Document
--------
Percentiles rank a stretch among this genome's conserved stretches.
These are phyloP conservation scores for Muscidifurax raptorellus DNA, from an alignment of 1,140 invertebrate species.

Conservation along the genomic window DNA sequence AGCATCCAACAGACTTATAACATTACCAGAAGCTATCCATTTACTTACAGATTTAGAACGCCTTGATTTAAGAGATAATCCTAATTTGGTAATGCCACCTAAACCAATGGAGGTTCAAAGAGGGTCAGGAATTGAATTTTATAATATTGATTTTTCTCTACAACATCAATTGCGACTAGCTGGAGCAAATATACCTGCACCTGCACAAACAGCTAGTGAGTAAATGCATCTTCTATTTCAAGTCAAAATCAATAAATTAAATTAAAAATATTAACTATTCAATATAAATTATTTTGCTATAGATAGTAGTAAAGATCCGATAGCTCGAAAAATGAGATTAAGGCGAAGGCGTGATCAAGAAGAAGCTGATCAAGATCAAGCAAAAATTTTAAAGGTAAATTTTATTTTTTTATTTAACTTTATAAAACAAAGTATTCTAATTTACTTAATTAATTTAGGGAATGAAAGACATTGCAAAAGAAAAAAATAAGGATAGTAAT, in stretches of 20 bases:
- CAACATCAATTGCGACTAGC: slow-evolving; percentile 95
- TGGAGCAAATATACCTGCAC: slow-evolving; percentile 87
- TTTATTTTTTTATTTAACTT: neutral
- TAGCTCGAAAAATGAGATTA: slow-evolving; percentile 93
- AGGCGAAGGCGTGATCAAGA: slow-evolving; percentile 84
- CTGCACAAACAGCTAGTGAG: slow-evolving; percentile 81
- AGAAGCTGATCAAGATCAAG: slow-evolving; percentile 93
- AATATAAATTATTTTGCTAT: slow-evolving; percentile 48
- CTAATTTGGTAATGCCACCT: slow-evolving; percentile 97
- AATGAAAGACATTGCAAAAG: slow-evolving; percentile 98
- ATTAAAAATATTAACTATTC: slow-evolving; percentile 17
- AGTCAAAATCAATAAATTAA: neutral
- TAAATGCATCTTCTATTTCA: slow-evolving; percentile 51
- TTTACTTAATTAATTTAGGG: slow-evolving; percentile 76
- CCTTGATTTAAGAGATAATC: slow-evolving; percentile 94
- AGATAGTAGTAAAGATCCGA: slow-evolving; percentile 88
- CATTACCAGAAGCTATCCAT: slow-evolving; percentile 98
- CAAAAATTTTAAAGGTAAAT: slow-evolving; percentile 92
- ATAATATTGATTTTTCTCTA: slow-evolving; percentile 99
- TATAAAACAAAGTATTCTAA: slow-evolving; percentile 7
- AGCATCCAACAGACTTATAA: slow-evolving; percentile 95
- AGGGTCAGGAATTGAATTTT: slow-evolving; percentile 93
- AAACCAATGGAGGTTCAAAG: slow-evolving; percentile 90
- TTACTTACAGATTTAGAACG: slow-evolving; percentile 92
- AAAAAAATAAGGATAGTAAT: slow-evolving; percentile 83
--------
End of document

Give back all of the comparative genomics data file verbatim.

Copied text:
Percentiles rank a stretch among this genome's conserved stretches.
These are phyloP conservation scores for Muscidifurax raptorellus DNA, from an alignment of 1,140 invertebrate species.

Conservation along the genomic window DNA sequence AGCATCCAACAGACTTATAACATTACCAGAAGCTATCCATTTACTTACAGATTTAGAACGCCTTGATTTAAGAGATAATCCTAATTTGGTAATGCCACCTAAACCAATGGAGGTTCAAAGAGGGTCAGGAATTGAATTTTATAATATTGATTTTTCTCTACAACATCAATTGCGACTAGCTGGAGCAAATATACCTGCACCTGCACAAACAGCTAGTGAGTAAATGCATCTTCTATTTCAAGTCAAAATCAATAAATTAAATTAAAAATATTAACTATTCAATATAAATTATTTTGCTATAGATAGTAGTAAAGATCCGATAGCTCGAAAAATGAGATTAAGGCGAAGGCGTGATCAAGAAGAAGCTGATCAAGATCAAGCAAAAATTTTAAAGGTAAATTTTATTTTTTTATTTAACTTTATAAAACAAAGTATTCTAATTTACTTAATTAATTTAGGGAATGAAAGACATTGCAAAAGAAAAAAATAAGGATAGTAAT, in stretches of 20 bases:
- CAACATCAATTGCGACTAGC: slow-evolving; percentile 95
- TGGAGCAAATATACCTGCAC: slow-evolving; percentile 87
- TTTATTTTTTTATTTAACTT: neutral
- TAGCTCGAAAAATGAGATTA: slow-evolving; percentile 93
- AGGCGAAGGCGTGATCAAGA: slow-evolving; percentile 84
- CTGCACAAACAGCTAGTGAG: slow-evolving; percentile 81
- AGAAGCTGATCAAGATCAAG: slow-evolving; percentile 93
- AATATAAATTATTTTGCTAT: slow-evolving; percentile 48
- CTAATTTGGTAATGCCACCT: slow-evolving; percentile 97
- AATGAAAGACATTGCAAAAG: slow-evolving; percentile 98
- ATTAAAAATATTAACTATTC: slow-evolving; percentile 17
- AGTCAAAATCAATAAATTAA: neutral
- TAAATGCATCTTCTATTTCA: slow-evolving; percentile 51
- TTTACTTAATTAATTTAGGG: slow-evolving; percentile 76
- CCTTGATTTAAGAGATAATC: slow-evolving; percentile 94
- AGATAGTAGTAAAGATCCGA: slow-evolving; percentile 88
- CATTACCAGAAGCTATCCAT: slow-evolving; percentile 98
- CAAAAATTTTAAAGGTAAAT: slow-evolving; percentile 92
- ATAATATTGATTTTTCTCTA: slow-evolving; percentile 99
- TATAAAACAAAGTATTCTAA: slow-evolving; percentile 7
- AGCATCCAACAGACTTATAA: slow-evolving; percentile 95
- AGGGTCAGGAATTGAATTTT: slow-evolving; percentile 93
- AAACCAATGGAGGTTCAAAG: slow-evolving; percentile 90
- TTACTTACAGATTTAGAACG: slow-evolving; percentile 92
- AAAAAAATAAGGATAGTAAT: slow-evolving; percentile 83